By Caroline Chebet, Giants Club African Conservation Fellow, The Standard.
Published 26 May 2018.
Two chimpanzees rescued from smugglers in Guinea Bissau have been taken to a rescue centre in Nanyuki. The apes, which were victims of the illegal wildlife trade in exotic animals in the west African nation, will join 36 other chimpanzees seeking refuge and rehabilitation at the Sweetwaters Chimpanzee Sanctuary.
It took the intervention of several organisations, including the Project to End Great Apes Slavery, Pan African Sanctuary Alliance, Convention on International Trade in Endangered Species of Wild Fauna and Flora and the Kenya Wildlife Service for the animals to secure a home in the Ol Pejeta Conservancy.
“The chimpanzees, named Bo and Bella, were living in deplorable conditions in Guinea Bissau. However, the authorities failed to secure a safe place for them to stay and contacted the conservancy through the Kenya Wildlife Service,” said Samuel Mutisya, the head of wildlife at Ol Pejeta. The apes, he added, were brought into the country last month and were currently under a three-month quarantine in the rescue centre, which has the capacity to host 100 chimpanzees. Ol Pejeta is one of only two wildlife conservancies in Africa listed by the International Union for Conservation of Nature – an organisation that works towards conservation and sustainable use of resources.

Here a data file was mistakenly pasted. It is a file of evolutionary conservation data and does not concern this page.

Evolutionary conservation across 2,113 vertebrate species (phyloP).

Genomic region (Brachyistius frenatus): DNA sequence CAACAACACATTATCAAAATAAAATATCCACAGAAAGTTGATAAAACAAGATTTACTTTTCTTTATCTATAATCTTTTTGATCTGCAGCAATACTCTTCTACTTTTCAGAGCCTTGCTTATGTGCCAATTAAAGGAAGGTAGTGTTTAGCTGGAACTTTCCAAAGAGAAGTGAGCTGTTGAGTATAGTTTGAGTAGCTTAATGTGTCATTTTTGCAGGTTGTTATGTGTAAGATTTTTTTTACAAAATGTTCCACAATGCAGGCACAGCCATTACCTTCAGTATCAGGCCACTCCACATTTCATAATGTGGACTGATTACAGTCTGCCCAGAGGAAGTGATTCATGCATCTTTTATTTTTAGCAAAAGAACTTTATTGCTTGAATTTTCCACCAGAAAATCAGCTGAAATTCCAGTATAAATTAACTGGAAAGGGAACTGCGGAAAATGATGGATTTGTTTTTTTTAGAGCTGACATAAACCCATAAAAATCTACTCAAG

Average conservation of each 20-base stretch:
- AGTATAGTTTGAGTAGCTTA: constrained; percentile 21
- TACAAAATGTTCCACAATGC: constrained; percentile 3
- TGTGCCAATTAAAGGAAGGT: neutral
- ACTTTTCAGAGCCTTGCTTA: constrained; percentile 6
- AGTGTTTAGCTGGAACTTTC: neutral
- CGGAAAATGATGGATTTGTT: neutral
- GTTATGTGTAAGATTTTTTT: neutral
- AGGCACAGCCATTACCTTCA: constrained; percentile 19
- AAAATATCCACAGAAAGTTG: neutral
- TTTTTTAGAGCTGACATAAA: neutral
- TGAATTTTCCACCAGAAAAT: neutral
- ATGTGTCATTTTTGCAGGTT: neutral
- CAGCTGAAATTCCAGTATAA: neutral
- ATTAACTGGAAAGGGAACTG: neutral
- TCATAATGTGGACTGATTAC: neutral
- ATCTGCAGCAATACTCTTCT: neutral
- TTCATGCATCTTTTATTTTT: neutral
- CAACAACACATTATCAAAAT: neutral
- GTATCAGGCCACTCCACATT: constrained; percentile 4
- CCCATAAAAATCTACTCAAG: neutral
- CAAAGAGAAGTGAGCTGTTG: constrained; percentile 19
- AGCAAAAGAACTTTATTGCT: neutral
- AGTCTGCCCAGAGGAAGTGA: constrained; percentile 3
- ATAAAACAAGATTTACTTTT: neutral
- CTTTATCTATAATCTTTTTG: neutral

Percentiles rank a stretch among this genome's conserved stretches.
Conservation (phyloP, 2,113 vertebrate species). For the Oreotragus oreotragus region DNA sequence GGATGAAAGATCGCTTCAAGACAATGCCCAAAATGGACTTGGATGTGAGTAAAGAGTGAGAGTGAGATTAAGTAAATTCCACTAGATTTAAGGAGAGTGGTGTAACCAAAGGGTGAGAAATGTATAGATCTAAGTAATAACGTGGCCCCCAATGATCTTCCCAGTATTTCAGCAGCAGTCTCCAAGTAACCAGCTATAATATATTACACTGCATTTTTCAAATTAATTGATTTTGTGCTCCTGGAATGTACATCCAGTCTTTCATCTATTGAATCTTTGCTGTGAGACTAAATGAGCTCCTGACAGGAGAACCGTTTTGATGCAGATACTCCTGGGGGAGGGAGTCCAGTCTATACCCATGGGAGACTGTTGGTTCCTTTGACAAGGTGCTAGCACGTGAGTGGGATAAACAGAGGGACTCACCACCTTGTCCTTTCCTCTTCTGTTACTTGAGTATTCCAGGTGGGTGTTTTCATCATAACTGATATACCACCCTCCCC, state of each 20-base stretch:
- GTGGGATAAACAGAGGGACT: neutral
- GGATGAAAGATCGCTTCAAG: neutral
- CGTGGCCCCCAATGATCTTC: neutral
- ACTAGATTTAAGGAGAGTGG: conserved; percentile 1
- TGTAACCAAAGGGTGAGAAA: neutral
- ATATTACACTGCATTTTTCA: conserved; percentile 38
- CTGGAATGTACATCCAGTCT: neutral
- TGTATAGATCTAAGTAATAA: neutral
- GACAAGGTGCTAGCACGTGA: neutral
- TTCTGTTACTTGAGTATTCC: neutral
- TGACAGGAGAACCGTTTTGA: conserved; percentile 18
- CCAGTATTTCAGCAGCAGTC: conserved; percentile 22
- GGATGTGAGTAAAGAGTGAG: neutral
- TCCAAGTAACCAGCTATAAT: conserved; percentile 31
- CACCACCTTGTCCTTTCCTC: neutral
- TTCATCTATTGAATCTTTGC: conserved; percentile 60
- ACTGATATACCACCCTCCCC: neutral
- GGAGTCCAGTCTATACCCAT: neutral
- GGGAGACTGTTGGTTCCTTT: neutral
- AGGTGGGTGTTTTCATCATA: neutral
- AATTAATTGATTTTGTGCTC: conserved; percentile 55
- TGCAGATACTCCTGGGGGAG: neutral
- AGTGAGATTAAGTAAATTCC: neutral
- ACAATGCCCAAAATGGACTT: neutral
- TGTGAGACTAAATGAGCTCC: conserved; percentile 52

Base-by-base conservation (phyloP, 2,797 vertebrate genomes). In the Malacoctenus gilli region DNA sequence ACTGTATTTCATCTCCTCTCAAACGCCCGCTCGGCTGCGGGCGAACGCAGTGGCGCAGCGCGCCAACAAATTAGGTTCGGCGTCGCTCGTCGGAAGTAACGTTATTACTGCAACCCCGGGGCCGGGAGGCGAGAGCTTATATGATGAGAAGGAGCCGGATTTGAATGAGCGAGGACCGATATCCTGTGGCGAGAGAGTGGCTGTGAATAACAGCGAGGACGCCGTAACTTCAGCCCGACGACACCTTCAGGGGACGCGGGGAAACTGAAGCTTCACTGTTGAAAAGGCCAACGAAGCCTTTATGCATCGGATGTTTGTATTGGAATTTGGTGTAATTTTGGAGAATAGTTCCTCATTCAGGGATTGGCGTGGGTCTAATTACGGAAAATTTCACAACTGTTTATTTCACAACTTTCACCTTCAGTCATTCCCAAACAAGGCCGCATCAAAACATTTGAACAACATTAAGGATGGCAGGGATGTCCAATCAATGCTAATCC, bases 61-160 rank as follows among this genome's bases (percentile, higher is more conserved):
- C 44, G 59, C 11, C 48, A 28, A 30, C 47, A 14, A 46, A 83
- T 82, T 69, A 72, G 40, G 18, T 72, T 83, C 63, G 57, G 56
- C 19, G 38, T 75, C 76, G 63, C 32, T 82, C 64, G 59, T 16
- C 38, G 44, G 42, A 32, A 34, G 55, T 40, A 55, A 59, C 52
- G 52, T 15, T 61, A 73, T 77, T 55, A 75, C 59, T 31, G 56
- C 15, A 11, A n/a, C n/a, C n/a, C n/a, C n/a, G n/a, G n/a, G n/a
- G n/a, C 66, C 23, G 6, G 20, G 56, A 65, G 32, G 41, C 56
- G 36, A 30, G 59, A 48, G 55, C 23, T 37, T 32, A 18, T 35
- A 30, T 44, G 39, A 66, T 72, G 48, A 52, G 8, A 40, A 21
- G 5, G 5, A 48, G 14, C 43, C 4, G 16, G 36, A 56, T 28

The demand for bush meat means that mother chimpanzees are regularly poached for the cooking pot, leaving vulnerable babies that are smuggled abroad and sold as pets.
Mutisya said when endangered species such as chimpanzees are rescued from smugglers, they are not returned to their original habitat to protect them from poachers.
“Efforts are always made to ensure that these vulnerable animals get a place where they can be rehabilitated instead of letting them back to the forest.”
At the rescue centre, chimpanzees are released into an environment that is almost similar to their natural habitat but with enhanced security.
Joseph Maiyo, a supervisor at the sanctuary, said many rescued chimpanzees exhibited signs of trauma as well as lack of muscle development because of being confined to cages for extended periods.
“Chimps kept as pets are often psychologically or physically scarred from their experiences and it takes time to rehabilitate them.” email@example.com
- Read the original story here. This story is reproduced here as part of the Giants Club African Conservation Journalism Fellowships, a Space for Giants programme to expand the reach of conservation and environmental journalism in the four countries where we work.